W Somerset Maugham wrote his most immediate response to the horrors of war as eye-witness accounts in his Writer’s Notebooks during the First World War. The play For Services Rendered, his more considered response, came in the early Thirties, when economic depression meant unemployment for millions and the prescient could see war threatening again.

The family and friends who gather at the Ardsley’s comfortable Home Counties mansion may expect to find tea on the table promptly at five pm, but their cheerful exteriors and social niceties conceal so many souls in turmoil. Passion and lust, unrequited love and bankruptcy, and even terminal illness, all threaten what proves to be a fragile status quo.

Relationships and individuals break down. At the shocking climax, Sydney, the son of the family (a convincing Richard Clothier), who lost his sight winning a DSO “for services rendered” in the First World War, delivers Maugham’s devastating attack on the futility of war, its far-reaching consequences and the cynicism of those who wage it.

When it premiered in 1932, the play was hailed by some, condemned by others; but everyone took note of this serious drama from the man who made his fortune with crowd-pleasing drawing-room comedies. So has it stood the test of time?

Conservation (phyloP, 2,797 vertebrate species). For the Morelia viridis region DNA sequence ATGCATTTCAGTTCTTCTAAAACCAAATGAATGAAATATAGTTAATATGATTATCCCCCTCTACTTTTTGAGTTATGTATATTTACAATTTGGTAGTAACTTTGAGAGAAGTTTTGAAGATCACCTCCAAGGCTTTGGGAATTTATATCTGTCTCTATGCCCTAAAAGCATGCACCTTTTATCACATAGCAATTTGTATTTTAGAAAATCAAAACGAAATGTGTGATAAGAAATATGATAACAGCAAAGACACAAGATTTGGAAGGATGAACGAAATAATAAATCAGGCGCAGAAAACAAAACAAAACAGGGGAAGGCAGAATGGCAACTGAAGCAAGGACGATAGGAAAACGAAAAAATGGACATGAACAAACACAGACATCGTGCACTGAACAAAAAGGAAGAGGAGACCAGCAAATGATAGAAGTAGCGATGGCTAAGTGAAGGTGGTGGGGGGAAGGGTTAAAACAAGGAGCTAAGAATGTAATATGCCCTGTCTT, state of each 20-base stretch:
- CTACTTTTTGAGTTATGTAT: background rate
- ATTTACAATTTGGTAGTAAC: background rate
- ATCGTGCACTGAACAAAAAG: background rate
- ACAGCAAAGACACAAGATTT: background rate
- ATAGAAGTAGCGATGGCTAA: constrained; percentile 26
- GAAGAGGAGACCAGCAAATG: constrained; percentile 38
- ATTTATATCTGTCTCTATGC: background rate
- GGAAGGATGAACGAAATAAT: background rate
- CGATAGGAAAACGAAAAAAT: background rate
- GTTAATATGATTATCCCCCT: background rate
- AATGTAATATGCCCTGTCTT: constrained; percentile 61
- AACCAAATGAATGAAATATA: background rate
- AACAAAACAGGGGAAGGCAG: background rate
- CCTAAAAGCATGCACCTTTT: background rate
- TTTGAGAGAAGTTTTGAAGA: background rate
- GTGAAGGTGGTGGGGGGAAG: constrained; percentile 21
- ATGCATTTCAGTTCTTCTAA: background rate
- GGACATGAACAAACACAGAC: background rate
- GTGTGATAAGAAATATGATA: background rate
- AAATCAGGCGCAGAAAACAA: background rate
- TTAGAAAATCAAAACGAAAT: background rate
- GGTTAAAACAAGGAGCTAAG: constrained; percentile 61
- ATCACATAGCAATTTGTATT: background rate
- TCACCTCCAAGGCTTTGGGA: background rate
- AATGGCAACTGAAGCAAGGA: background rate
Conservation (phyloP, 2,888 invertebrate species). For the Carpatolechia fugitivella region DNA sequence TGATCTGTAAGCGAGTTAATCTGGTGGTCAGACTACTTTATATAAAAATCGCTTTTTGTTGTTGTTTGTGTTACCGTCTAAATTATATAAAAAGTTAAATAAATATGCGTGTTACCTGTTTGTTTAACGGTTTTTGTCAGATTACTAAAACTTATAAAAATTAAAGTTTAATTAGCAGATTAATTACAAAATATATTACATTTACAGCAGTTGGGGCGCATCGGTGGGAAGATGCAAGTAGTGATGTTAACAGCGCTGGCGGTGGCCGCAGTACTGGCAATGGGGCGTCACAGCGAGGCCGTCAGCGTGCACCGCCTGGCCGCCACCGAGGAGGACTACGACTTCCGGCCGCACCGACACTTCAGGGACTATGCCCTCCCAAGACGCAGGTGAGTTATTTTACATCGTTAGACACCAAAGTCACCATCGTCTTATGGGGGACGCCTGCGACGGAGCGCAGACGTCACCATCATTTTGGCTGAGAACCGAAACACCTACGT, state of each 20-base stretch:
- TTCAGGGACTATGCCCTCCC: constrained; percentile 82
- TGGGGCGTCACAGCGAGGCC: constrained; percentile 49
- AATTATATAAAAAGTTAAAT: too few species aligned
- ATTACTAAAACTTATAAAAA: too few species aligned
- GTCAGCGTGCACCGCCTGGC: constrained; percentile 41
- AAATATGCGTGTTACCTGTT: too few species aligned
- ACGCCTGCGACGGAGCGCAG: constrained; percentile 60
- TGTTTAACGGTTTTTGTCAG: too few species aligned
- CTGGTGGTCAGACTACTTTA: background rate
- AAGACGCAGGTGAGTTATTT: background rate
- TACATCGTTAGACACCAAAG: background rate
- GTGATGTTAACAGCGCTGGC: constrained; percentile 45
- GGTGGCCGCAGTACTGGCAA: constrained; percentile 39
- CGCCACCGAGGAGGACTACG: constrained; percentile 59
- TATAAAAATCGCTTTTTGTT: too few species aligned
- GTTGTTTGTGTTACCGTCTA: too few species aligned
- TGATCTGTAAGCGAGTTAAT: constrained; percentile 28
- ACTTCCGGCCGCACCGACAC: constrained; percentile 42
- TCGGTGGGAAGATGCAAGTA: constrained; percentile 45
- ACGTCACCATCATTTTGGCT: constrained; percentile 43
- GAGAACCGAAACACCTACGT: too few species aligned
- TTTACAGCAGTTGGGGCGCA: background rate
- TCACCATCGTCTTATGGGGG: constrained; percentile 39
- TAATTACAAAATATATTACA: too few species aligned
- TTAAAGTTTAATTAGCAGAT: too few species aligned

Director Edward Hall has assembled a crack cast of 12 for a period piece that could seem dated however timely its portrayal of this microcosm of a society breaking down. The so-called “well-made play” needs committed actors to play it to the hilt. Led by John Nettleton’s blinkered paterfamilias Leonard, and Polly Adam’s decent, plucky homemaker Charlotte, everyone achieves individuality in a strong ensemble – and they convey that vital sense of period on Frances O'Connor’s versatile set.

The women especially shine. Abigail McKern is heartrending as the daughter, Eva, desperate to escape spinsterhood, despite the grim examples of her sister Ethel (a beautifully restrained Issy Van Randwyck) and neurotic family friend Gwen (sympathetic Lucy Fleming). These two put brave faces on marriages soured by neglectful and faithless husbands. And newcomer Olivia Llewllyn is spot on as the younger, free-thinking sister, Lois.

Despite some clunky plot exposition, it’s not hard to see why Hall has revived a play he proves still has power to engage an audience.

- Judi Herman